I get multiple emails every day from retouchers looking to work with me; most of them are based in Vietnam, India, Bangladesh, Pakistan, Malaysia, etc. This is not necessarily a bad thing, and they serve a need in the market for inexpensive high-volume retouching.
Here on Architectural Photography Almanac, we tend to focus on — well — architecture. Not to be overlooked though, is photography with an emphasis on the design of a space. This Project of the Week by Melbourne based Jack Lovel is great study on clean edits, simplicity, and the “less is more” aspect that shines when working with interior designers.
I had heard about Vancouver-based Andrew Latreille through another architect a few years ago and finally caught up with him last summer while he was in Melbourne visiting his family. As it turns out, Andrew had actually known about me through our shared hobby of cycling – a small world!
Fujifilm is currently my favorite camera company within the photography industry. I find that they’re one of the very few companies that properly pushing the boundaries and delivering feature-filled cameras at very reasonable prices. The Fujifilm X-T3, for example, is incredible value for money.
MW asks: Have you ever had a client that micromanages to the point where they say “take the photo from exactly right here and make sure you get everything I took in this iPhone picture for reference”? If so, how have you dealt with working in that situation?
There are many situations where the 24mm TS (Nikon or Canon) — our standard lens for architectural photography — isn’t quite long enough. Maybe you want to make a detailed vignette. Maybe you’d like to hide the side of a building which doesn’t look so great.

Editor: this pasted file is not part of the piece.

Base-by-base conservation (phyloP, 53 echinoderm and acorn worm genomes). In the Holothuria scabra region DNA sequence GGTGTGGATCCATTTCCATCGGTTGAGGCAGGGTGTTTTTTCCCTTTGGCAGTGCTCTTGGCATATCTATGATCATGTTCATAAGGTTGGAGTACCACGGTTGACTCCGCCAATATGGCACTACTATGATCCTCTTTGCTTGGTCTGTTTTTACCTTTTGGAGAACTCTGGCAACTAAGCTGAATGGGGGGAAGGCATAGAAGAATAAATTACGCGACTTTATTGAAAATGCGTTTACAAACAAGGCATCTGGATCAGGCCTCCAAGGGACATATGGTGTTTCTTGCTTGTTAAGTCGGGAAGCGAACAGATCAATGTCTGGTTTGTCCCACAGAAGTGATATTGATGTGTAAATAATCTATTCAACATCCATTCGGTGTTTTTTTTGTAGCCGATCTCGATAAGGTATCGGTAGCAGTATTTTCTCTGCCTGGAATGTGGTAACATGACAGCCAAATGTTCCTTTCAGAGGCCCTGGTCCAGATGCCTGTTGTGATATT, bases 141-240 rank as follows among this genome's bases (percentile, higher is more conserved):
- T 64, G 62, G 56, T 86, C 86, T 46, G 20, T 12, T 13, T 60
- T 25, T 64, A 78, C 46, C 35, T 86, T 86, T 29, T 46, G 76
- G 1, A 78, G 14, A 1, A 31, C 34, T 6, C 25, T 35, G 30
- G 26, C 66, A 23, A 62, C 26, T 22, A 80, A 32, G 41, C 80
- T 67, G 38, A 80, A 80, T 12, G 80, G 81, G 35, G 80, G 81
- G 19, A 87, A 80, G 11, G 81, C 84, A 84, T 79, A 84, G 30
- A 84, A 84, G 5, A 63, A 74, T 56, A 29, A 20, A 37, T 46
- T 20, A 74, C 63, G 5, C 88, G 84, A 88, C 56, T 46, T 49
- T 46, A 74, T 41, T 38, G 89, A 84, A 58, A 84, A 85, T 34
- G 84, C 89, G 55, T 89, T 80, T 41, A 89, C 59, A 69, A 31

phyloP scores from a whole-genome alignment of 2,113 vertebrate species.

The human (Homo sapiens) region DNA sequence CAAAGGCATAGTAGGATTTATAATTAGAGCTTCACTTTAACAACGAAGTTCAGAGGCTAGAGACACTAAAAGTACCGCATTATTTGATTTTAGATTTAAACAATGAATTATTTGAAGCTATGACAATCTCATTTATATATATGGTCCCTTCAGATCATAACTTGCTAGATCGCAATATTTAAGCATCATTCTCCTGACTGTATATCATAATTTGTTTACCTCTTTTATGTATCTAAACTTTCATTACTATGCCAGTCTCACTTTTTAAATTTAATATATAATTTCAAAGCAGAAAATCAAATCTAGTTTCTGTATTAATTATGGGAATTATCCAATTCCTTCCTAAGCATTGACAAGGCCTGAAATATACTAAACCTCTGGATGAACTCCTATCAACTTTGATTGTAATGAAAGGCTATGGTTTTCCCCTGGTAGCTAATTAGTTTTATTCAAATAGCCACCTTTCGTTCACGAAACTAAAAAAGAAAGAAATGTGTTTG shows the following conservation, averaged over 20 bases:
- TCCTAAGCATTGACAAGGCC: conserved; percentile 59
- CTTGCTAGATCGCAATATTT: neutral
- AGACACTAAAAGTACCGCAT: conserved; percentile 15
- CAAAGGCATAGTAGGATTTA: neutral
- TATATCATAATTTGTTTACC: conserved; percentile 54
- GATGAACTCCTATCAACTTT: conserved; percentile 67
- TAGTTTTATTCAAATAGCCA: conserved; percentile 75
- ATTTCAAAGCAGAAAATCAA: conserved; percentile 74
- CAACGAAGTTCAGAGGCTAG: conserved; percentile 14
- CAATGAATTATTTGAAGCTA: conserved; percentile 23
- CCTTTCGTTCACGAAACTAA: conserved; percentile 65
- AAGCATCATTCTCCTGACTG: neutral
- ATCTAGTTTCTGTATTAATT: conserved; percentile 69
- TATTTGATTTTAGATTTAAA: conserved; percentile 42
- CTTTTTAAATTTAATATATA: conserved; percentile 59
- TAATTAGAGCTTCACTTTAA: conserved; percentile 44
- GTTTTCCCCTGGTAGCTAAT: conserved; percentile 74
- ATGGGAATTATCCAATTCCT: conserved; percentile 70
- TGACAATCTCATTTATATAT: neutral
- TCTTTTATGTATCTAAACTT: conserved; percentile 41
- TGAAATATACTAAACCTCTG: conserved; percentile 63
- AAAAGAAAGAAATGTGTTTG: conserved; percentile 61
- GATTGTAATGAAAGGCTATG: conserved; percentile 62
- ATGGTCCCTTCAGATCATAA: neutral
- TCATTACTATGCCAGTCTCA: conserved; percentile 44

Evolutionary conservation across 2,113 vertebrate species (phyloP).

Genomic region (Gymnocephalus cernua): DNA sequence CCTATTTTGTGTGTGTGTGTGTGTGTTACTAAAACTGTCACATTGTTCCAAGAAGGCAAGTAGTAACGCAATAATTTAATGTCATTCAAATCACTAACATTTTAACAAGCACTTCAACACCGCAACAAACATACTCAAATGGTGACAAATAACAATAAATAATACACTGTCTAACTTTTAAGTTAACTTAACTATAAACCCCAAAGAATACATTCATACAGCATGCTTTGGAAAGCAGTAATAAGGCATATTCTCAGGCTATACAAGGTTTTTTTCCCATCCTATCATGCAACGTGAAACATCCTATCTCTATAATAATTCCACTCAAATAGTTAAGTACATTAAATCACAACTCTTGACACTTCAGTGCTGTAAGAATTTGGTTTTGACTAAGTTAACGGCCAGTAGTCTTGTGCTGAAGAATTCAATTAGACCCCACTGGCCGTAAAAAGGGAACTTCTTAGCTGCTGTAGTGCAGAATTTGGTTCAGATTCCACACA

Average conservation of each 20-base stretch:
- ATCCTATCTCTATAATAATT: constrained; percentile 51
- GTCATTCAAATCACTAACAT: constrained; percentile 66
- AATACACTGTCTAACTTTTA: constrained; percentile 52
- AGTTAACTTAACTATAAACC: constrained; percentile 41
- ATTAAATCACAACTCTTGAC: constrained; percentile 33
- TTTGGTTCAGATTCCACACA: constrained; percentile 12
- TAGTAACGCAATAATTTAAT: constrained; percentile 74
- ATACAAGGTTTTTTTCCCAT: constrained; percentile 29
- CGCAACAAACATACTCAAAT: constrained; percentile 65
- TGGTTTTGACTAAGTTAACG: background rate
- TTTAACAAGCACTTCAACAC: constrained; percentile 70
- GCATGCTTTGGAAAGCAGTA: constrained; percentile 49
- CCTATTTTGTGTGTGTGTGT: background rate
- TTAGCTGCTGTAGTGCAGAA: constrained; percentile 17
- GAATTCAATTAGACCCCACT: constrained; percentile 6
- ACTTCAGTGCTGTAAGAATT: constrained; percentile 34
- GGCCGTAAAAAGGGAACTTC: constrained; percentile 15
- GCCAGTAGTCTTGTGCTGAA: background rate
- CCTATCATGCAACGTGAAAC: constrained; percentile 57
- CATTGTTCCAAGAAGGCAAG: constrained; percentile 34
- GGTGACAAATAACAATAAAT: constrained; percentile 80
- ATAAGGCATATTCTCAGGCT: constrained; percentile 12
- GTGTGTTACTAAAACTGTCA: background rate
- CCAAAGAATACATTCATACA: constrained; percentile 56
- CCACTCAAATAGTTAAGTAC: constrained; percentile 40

Ahh New Zealand; the magical land where perfect scenery and perfect architecture collide. This week’s shining example is a residential home by Cheshire Architects, with interior design by Terry Hunziker, photographed by Seattle based Aaron Leitz.
I can appreciate that many of you may assume I’m simply trying to trigger photographers with this article and its “clickbait” title. That is honestly not my intention because I firmly believe in what I’m about to discuss and I’m going to explain why I think what I do.
I have been following Andy Macpherson‘s work on Instagram for a couple of years and have been fascinated with the amazing homes he has been photographing from Byron Bay to Queensland. Being located in regional New South Wales, Australia, near the border of NSW and Queensland, Andy has carved a name for himself in a relatively short span of time while photographing for some prolific Australian architectural firms.
Sorry, I'm clickbaiting you here. There are a few oft-repeated phrases that will help you to "become a better photographer." These platitudes include things such as placing yourself in more interesting situations, concerning yourself (a true master, of course) with the qualities of light rather than gear, slowing down to make better photographs, speeding up to make better photographs, and on and on. I'm here to tell you that the single most important thing is...